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Research Article Open Access
Globalization has undoubtedly emerged as one of the leading characteristics of the contemporary world. On the one hand, it has ushered in a new and promising era marked by rapid movements of large volumes of money and the increased volume of trade and has led to a growing density of market relations resulting in faster growth and creating unprecedented new opportunities for sustainable development and poverty reduction. At the same time, it also implies increased risk, uncertainty and vulnerability because of the widely fluctuating flows of capital around the globe and unstable exchange rates.
In the context of the above, the paper proposes to examine the situation in Meghalaya, a state located in North East India and argues that globalization which entails greater interaction among cultures has generated a feeling of insecurity among the indigenous population, thereby consolidating the urge for preserving the indigenous culture from being invaded by the powerful waves of globalization. Globalization has undoubtedly led to increased transnational flows such as migration. The enhanced volume of migration has already unleashed the forces of ethnic backlash in most states of northeast India. In the context of the above, the paper will focus on the impact of greater global investment possibilities and migration of labor on local communities in Meghalaya in terms of the perceptions of regional political parties and local pressure groups. It will also examine the contradictions arising out of the desire to explore opportunities to capture the benefits of globalization on the one hand and the compulsion to protect local identities and heritage on the other. The paper has been divided into five sections. The first section focuses on the development constraints in northeast India and the difficulties in the land acquisition process. The second section highlights the global investment potential in Meghalaya and examines local resistance to the same. The next section discusses some initiatives taken by the Government of Meghalaya to attract investment. The fourth section examines local perspectives on uranium mining in Meghalaya. The fifth section comments on the impact of migration in northeast India as a whole and Meghalaya in particular. The fifth and the final section summarize the concluding observations of the paper in terms of the contradictions emanating from the parallel processes of globalization and local protest movements.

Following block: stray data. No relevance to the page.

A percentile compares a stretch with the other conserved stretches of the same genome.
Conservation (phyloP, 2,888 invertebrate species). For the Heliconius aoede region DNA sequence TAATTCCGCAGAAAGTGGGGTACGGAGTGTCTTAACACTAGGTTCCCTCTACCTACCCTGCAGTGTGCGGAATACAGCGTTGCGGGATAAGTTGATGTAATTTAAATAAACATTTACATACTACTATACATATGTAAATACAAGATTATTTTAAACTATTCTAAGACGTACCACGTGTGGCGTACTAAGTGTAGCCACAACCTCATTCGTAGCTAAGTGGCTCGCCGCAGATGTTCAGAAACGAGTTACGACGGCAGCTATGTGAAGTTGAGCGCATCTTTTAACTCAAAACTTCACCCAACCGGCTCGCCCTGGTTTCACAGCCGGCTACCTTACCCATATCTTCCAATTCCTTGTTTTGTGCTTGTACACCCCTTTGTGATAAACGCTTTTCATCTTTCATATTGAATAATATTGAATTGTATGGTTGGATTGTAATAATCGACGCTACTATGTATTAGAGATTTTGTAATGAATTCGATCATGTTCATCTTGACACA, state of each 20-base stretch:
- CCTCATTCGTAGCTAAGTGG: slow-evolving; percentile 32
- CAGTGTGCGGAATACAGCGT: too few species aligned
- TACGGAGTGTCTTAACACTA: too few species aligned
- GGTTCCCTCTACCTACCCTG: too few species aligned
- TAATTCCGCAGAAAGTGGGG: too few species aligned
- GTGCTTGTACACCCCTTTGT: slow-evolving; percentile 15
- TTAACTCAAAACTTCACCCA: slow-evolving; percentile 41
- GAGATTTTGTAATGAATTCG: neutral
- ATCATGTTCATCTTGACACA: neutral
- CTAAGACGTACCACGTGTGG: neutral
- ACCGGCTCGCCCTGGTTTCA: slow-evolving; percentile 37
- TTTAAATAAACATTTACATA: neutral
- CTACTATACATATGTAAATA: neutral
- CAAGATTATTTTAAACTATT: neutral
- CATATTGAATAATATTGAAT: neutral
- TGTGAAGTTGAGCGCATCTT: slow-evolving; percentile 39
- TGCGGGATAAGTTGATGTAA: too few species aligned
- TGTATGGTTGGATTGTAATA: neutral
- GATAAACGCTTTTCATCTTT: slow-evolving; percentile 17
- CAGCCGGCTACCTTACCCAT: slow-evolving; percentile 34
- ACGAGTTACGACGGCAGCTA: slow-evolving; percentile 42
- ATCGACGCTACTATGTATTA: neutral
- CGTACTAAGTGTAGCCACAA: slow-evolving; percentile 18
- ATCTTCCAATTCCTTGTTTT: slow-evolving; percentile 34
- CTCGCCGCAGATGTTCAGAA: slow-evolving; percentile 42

Globalization, Development paradigm, Special economic zones, Migration, Nativism and ethnic polarization, Economic Capital, Financial Economics, Hospitality Management, Industrial and Management Optimization, Innovation Policy and the Economy, Socio-Economic Planning Sciences, Economic indicator, Total Quality Management (TQM), Value based Management, Entrepreneurial Development, Management in Education, Classical Economics, Monetary Neutrality, Econometrics, New Economy, Welfare Economics, Development Economics, Economic Transparency, Globalisation, Game theory